A possible solution to the problem of providing high-quality sheltered work and employment that is being developed in many parts of Europe, including the UK, is the social firm (Reference Grove and DrurieGrove & Drurie, 1999). This is sometimes described as a modern version of sheltered employment, but there are crucial differences.
In a social firm, the emphasis is on creating a successful business that can support paid employment. The social firm operates entirely as a business, but its methods emphasise participation by employees in all aspects of the enterprise. Although it may offer training on a commercial basis, it is not primarily engaged in ‘rehabilitation’ and its core staff, whether or not disabled themselves, are paid the going rate for the work. About half the staff will be disabled people, and members from the disabled workforce may be in managerial positions.
Cooperatives can operate like social firms or social enterprises, but they are owned and managed democratically by their members. Social enterprise is the name adopted by small businesses that operate semi-commercially, but which have a training or rehabilitation function.
Opportunities for volunteering
For many people, making a contribution in a voluntary capacity, particularly to an activity that they regard as socially worthwhile, may also be a valuable part of their lives. For disabled people, there is often added value in volunteering to help others as ‘experts by experience’. There are many opportunities for volunteering and many agencies that can act as brokers between the need and the people who can meet it. The volunteer role, and the process needed to enable disabled people to become volunteers, requires exactly the same kinds of support as paid employment.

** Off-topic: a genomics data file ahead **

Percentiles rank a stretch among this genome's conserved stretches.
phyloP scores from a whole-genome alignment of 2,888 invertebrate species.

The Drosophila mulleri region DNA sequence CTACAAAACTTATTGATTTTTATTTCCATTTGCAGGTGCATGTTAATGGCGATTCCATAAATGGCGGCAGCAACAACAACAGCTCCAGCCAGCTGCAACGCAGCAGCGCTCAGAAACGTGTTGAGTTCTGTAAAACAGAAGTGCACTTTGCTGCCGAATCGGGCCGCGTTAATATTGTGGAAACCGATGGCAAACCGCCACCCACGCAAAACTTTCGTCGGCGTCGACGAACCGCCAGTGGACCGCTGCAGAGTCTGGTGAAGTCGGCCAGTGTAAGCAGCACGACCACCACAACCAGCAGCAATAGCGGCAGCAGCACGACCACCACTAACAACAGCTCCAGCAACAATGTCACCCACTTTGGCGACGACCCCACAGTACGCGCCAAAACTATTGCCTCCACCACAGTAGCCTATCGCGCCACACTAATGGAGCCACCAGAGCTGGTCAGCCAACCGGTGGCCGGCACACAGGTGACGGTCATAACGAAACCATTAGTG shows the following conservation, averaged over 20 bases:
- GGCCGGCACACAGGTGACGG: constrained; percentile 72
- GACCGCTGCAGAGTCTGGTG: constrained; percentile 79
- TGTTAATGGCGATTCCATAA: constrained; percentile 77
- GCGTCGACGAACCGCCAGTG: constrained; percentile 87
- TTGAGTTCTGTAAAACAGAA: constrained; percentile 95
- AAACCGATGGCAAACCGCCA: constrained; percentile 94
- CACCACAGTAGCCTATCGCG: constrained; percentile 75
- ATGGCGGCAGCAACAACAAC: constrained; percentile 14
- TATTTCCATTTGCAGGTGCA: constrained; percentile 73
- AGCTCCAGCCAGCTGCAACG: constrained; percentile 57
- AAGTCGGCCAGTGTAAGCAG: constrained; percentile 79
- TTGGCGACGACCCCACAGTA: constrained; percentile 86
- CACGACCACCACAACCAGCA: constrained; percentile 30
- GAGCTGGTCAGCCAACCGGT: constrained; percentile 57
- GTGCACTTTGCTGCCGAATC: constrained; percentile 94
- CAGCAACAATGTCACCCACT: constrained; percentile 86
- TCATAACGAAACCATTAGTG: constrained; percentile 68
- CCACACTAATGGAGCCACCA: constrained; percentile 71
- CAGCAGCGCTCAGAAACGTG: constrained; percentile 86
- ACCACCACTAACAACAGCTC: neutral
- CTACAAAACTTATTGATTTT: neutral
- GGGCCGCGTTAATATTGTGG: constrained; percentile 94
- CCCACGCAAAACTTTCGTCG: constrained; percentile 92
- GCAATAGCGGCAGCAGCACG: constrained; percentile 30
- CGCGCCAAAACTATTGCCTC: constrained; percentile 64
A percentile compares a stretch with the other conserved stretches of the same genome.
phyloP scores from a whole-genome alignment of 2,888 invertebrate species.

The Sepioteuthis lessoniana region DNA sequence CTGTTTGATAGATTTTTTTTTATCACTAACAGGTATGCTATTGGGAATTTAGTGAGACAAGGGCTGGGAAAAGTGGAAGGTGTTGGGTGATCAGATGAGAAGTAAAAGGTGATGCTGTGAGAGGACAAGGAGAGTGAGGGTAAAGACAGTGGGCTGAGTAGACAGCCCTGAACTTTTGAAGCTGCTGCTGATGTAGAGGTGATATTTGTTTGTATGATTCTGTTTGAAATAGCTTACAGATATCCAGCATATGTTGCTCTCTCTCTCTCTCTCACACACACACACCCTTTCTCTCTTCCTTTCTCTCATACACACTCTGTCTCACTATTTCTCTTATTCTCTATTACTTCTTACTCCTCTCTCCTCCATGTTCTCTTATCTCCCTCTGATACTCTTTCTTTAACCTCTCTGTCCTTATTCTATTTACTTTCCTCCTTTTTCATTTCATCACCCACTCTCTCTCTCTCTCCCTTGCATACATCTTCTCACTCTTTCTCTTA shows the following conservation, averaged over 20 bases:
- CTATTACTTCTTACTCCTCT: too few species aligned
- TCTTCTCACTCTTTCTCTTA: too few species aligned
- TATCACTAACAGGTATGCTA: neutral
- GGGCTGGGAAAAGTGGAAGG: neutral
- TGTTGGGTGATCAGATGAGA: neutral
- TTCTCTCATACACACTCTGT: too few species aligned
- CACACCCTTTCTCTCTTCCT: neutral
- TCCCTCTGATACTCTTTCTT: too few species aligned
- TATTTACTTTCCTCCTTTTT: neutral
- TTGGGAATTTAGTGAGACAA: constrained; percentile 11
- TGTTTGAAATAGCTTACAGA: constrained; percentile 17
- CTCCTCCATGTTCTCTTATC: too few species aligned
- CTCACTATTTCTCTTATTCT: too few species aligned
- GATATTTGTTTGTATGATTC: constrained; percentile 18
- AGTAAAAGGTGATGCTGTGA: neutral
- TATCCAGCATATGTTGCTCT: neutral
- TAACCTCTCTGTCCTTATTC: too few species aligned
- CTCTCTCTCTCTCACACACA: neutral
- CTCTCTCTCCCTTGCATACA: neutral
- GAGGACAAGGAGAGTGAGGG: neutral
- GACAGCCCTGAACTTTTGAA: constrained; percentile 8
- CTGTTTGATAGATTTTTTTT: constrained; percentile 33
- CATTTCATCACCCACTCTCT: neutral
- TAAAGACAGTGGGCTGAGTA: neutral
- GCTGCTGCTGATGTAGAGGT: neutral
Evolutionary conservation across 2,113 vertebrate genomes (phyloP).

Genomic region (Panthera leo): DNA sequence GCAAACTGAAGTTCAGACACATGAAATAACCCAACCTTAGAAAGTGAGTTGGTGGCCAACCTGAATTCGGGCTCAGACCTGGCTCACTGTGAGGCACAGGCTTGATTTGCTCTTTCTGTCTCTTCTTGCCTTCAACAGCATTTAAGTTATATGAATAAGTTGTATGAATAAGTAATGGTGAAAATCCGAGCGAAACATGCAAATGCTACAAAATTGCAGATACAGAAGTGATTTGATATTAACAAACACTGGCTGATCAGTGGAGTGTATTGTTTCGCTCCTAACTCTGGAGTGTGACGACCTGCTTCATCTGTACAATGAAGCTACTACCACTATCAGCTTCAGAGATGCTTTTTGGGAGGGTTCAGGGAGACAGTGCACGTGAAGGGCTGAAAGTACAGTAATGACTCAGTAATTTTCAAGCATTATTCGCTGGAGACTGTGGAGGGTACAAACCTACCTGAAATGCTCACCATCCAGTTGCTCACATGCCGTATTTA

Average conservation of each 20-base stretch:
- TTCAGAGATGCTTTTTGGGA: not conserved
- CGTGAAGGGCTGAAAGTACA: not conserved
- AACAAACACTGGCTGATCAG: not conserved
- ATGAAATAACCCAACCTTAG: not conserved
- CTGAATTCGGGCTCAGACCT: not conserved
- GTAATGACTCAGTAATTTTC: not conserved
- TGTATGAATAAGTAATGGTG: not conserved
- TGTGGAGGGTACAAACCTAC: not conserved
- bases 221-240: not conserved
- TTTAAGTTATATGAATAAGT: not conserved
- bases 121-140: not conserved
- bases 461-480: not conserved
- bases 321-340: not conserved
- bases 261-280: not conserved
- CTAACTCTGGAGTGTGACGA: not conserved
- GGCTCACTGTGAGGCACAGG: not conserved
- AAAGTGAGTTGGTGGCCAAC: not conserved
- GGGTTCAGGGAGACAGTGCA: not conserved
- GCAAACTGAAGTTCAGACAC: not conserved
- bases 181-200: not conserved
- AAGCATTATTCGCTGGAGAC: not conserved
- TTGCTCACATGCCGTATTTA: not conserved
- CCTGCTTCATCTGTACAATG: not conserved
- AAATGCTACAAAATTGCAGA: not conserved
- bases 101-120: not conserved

User employment programmes
The principles of supported employment have been used to great effect in a number of schemes across the UK in which NHS trusts have committed themselves to the employment of service users. ‘Personal experience of mental health problems’ is thus specified as either a ‘desirable’ or an ‘essential’ qualification in specifications for such posts.
In these schemes, people with mental health problems are employed in existing posts on the same terms and conditions as other employees and a programme of support for those who need it is built into the normal employment practices of the Trust. The effect of the scheme has been interesting on a number of levels, not only creating jobs but also challenging many of the barriers and misconceptions about employing people with mental health problems (Reference Perkins, Buckfield and ChoyPerkins et al, 1997).
Work schemes in the UK